Changing Your Email? It Ain’t Easy!

cyeOF ALL THE PROMISES MADE TO CONVINCE US TO SPEND LONG HOURS AT A KEYBOARD WHILE LOOKING INTO A small, fuzzy screen, e-mail has delivered best. It has permanently benched us from the unproductive game of phone tag and saved the lives of countless trees. It has also played a significant role in our somewhat successful attempt to dam the flood of information coming at us. We, like millions of e-mail users, have come to rely on it. The relationship remains quite rosy, until we have to change our e-mail service provider.

Maybe you need to change providers because you live outside of a major metropolitan area and the monthly long-distance fees or toll calls to a local node for America Online or CompuServe are killing you. Maybe your Internet service provider (ISP) went out of business, or you’ve moved to an area where it doesn’t have a local number. Maybe you’ve finally become too frustrated with your provider’s service. Whatever the mason, you’ll suffer even more disappointment trying to make the switch. We’ve got some ideas to ease the pain that we’ll tell you about, but they’re far from perfect.

Two entrepreneurs who’ve experienced much frustration are Daniel and Dennis Murphree, who build custom computers in Tilton, New Hampshire. The father and son spend about 100 hours a month using e-mail and browsing the Web to order parts for their company, Agape Computers, and to stay in touch with customers.

Their original provider, America Online, was a long-distance call away. They decided to try a local ISP to cut costs and saw huge savings in their monthly bills. Unfortunately, the Murphrees had problems with the service’s reliability from the outset. They left the ISP when it suddenly hiked its fees. They didn’t see an improvement with their new ISP, and after a few more months of lost communications, they switched again. The two are understandably cautious about whether their new ISP will meet their needs. Changing providers four times in one year cost their business dearly. They’ve no idea how many customers didn’t get through to them with all the switches.

In a Perfect World The Murphrees, and you, shouldn’t have to suffer. After all, it is electronic mall so it should be simple for e-mail providers to add a few lines of code and forward mail from your old address at to your new one at It should be, but it isn’t.

The problem is that your old service provider has to initiate the forwarding. Neither the major online services nor most ISPs offer this option. Although CompuServe leaves your mailbox open for 60 days after you cancel your account, it won’t forward your mail. You’ll still have to go back in and grab it. One ISP we spoke with said it might forward a subscriber’s e-mall if he left on amicable terms, such as moving or being transferred. But if a subscriber left because of unhappiness with the service, forwarding would not even be considered.

Since there is no forwarding, you’re looking at dumping all of your business cards, stationery, and collateral materials, as well as changing any ads or listings you’ve painstakingly selected for reaching your target markets. You’ll also have to worry about what clients will think when their e-mails to you come back with the online version of “Return to Sender: Address Unknown.”

Keep Two Accounts If you have to change your e-mail provider or are just fed up with its service, you need to take some temporary measures to keep from losing communications with valuable contacts. First, send a message to all your contacts with your new e-mail address. Then, keep both your old e-mail account and your new one for three months. This ploy should pay for itself with the first piece of new business that you would have otherwise missed.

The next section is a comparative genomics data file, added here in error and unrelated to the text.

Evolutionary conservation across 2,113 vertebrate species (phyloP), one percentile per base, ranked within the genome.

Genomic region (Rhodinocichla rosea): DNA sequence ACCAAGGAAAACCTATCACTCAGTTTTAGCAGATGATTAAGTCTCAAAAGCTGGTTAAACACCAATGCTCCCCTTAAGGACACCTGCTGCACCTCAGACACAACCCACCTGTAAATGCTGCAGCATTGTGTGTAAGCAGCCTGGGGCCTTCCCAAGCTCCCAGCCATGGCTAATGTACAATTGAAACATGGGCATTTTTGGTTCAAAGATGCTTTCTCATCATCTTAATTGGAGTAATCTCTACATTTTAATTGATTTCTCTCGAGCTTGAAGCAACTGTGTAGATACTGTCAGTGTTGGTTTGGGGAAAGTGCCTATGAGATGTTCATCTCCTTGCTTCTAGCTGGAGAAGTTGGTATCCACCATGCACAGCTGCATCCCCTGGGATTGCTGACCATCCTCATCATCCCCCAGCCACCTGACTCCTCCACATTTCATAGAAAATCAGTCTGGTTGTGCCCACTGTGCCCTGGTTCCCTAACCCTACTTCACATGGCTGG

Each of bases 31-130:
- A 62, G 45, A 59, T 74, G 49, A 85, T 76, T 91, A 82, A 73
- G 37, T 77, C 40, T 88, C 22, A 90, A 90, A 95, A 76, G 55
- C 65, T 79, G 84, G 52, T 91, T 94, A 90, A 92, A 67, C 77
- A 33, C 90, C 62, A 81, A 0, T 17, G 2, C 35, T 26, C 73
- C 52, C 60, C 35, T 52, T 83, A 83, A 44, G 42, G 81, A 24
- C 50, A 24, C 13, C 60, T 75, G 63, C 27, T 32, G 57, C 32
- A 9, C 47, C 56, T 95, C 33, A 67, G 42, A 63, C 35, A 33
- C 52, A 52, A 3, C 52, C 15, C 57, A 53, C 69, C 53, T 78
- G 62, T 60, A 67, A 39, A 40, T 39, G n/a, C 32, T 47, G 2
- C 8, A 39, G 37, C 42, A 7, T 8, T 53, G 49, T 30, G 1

E-mail software such as ConnectSoft’s E-Mail Connection and Global Village’s FocalPoint can access more than one account and collect all your messages in a single in-box. You simply inform all the users who are still sending messages to your old account that you now have a new address.

All of your messages may have to begin with the line, “Please send all replies or correspondence to” This can be tedious, but some programs such as the Macintosh application Claris [email protected] will automatically send a canned response to any messages coming from your old e-mailbox.

Never Again No matter what ISPs may wish, you should be able to change providers without losing your client correspondence. If you’re ready to switch, there are two options that will prevent you from losing e-mail in the future.



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5 Responses to “Changing Your Email? It Ain’t Easy!”
  1. Laura M says:

    I think I might give it a try. I think our folks are thinking of ways to make things easier and more convenient for customers. It’s what I need for my business.

  2. Gay Daughety says:

    It is actually not hard to change email. It is just that I am too lazy to do it. Afterall, I really do not have any reason to do so.

  3. Lillian King says:

    Definitely not easy! Especially to those who have been using their email for decades. I am running a business and most of my clients communicate with me through email. It’s a waste of time trying to get familiar with another email service.

  4. Janel Gillon says:

    Friends from grade school and former workplace know about my email and changing it might cut our communication line. I can update them but I am pretty sure that some of them would not be so attentive about my change of email.

  5. Lanelle Vonderkell says:

    I would think twice if somebody asks me to change my email. I actually tried but I got impatient with the number of steps I have to complete to finish the process.

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